A few brief examples: 1) “Health food is to expensive” in response to my advice to eat less food. I’ll go on to argue with them that making a whole wheat sandwhich at home is the same or less money then a fast food meal and they’ll look at me like I have 4 arms. What they really meant was “I’m a *sissy* and fast food is easy, tastes good, and I’d rather watch tv after eating in the car on the way home then have to “make a sandwhich” when I get home.” 2) “I get to hungry (insert other adjective like “weak”, “dizzy”, “low blood sugar”, etc) when I try to diet.” when I advise people to try to lose weight. Again could be translated as “I’m a *sissy* and I’m incapable of tolerating any mild discomfort other then being stuffed from over eating or being constipated from my terrible diet. “Oh…and I’ll probably come see you for medicaiton about my reflux or constipation which is brought on directly from eating to much”.

This American diffuse and pervasive *sissiness* could be cured by giving PE teachers the green light to actually push kids in gym class again. Now most schools don’t even have PE and you certainly couldn’t push a kid to their limit, in fact the 1 mile “run” is school is actually a “let the obese teens walk”. Or make all teens work for a summer on a farm. Let a farmer be their parent for a summer, *sissiness* reduced by 50% in 3 months guaranteed. Manditory 2 years of service in the National Guard after high school? Most kids need boot camp, the problem is that they need to be de-*sissyfied* before their 18. Many kids are obese before they are teens now. The wide availability of food, the sendatary life styles of their parents, and kids are often way behind before puberty hits.

Pain Tolerance
The second related idea is this: people who tell you (as a physician) that they have a high pain tolerance: probably do not. I’d say that 9/10 times that someone tells me “I have a high pain tolerance” it probably means a) I have a low pain tolerance and a moderate injury that most people wouldn’t need pain medication for or b) I’m a pain medicaion seeker/abuser/addict/salesman and I don’t really even have an injury. With that said I had been smuggly thinking in my own mind “I have a pretty high pain tolerance” though I would never say it outloud because of the above required translation.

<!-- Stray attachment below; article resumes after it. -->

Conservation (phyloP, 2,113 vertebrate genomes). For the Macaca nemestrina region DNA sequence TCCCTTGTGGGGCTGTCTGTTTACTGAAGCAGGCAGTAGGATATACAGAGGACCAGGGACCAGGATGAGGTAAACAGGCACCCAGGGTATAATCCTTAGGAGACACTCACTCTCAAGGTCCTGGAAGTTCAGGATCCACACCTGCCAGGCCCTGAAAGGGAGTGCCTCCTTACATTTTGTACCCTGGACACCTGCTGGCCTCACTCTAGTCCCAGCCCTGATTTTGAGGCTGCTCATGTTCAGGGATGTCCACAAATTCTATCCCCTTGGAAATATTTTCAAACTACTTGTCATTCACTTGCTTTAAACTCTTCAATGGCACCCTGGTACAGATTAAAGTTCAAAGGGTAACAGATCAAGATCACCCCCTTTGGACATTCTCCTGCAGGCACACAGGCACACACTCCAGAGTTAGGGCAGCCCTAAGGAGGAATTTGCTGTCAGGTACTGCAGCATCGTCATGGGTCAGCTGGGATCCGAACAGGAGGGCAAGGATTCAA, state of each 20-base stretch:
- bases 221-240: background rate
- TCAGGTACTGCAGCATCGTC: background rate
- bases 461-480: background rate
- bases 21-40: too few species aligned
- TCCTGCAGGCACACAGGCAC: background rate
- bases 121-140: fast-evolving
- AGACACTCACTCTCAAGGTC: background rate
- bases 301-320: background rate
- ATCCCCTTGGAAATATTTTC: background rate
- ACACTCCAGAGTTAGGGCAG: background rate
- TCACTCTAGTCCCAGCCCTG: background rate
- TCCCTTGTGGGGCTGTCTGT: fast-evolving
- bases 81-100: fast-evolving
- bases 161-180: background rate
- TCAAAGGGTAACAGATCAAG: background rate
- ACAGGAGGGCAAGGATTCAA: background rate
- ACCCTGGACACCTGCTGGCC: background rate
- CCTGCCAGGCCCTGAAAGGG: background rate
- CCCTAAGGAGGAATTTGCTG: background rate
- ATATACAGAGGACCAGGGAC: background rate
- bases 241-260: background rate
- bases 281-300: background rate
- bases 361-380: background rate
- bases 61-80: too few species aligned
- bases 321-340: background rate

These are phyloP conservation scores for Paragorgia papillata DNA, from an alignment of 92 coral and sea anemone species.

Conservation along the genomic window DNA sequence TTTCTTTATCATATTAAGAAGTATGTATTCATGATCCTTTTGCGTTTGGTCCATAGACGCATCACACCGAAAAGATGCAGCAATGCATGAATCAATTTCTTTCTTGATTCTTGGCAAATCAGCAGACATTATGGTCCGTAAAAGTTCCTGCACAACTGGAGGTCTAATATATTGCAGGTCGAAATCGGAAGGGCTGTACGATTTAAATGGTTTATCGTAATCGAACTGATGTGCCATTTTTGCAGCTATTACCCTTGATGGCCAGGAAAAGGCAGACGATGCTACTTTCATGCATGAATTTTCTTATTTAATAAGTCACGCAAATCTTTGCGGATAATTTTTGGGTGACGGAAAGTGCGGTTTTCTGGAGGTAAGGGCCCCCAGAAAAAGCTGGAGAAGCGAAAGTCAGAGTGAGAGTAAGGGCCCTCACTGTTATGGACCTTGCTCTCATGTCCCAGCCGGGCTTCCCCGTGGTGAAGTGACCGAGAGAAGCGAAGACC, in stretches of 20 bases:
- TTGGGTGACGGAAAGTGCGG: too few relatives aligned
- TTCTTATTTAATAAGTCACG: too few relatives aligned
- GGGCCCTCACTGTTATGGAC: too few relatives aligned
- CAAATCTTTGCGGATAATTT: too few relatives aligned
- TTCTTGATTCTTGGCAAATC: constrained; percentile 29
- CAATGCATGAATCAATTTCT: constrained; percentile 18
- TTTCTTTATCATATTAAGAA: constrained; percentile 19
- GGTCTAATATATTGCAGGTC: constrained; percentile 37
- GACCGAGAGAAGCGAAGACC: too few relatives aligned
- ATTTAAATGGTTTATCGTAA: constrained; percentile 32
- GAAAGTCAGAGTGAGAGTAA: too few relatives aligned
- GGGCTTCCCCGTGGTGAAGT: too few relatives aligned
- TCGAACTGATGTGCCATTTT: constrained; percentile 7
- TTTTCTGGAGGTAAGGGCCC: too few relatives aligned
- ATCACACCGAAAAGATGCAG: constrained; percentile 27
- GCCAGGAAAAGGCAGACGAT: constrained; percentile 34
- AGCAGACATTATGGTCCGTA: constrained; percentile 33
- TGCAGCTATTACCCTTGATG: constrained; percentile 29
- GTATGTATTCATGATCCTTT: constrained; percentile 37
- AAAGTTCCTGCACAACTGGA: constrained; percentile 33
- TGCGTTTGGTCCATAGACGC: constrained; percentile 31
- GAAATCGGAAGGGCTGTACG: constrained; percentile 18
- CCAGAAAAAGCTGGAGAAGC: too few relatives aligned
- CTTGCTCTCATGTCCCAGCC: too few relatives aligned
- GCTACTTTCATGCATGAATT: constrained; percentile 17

I took only 6 of my opioid pain medications after my surgery on Monday. I was getting around petty well and felt I had recovered quickly enough that I was thinking I was pretty tough. Then I saw Kate yesterday and realized I’m closer to being a *sissy* then actually having a high pain tolerance.

She had a similar procedure surgery to my laprascopic appendectomy and took NO pain medication. She also was back to work 5 days after her surgery (which was yesterday for me and I was still moving pretty stiff). I do feel loads better today, bordering on normal at times, but I’m sure glad that I don’t have to go to work for another two days still. There’s always somone tougher then you. Being smug usually ends with you looking a fool.
Proverbs 14:22-24
22 Do not those who plot evil go astray?
But those who plan what is good find love and faithfulness.
23 All hard work brings a profit,
but mere talk leads only to poverty.
24 The wealth of the wise is their crown,
but the folly of fools yields folly.

Published in: on April 3, 2011 at 6:59 pm  Leave a Comment  

On The Other Side

I’m about 30 hours out from joining the legions of appendectomied people. For me the actual appendicitis wasn’t that terrible of an experience. Sunday afternoon had a vague feeling of abdominal discomfort. Largely right sided, though somewhat more around the belly button. (For anyone not medical reading this: my description of symptoms is basically directly out of a textbook for presentation of appendicitis.) We went walking around 3:30 PM and my babies bottom bouncing against my lower abdomen was sort of uncomfortable. I tend toward constipation so I was thinking constipation or gas pain.

As the evening wore on I developed increasing (right lower quadrant) RLQ pain. Around 9 PM I emptied my bladder which evoked a somewhat more significant but brief RLQ pain. I came out to the living room and was lying on the floor examining myself and telling Dorothy “I wonder if I have appendicitis” to which she responded “shut up”. I went back to playing at the computer and about 11 PM I took a shower and was starting to feel vaguely ill- like mild body aches. Dorothy has had a cold so I started hoping “please start getting a sore throat”. I was asleep for about 30 minutes when I was awakened to terrible nausea, significant chills, and somewhat increase RLQ pain. I still only rated the pain at 3/10 at the worst. The nausea is what sent me to the ED. That was terrible. I knew at that point what I had. I called up to St. Ben’s to make sure that we didn’t have a surgeon available (we didn’t) so I drove myself to St. Luke’s for evaluation.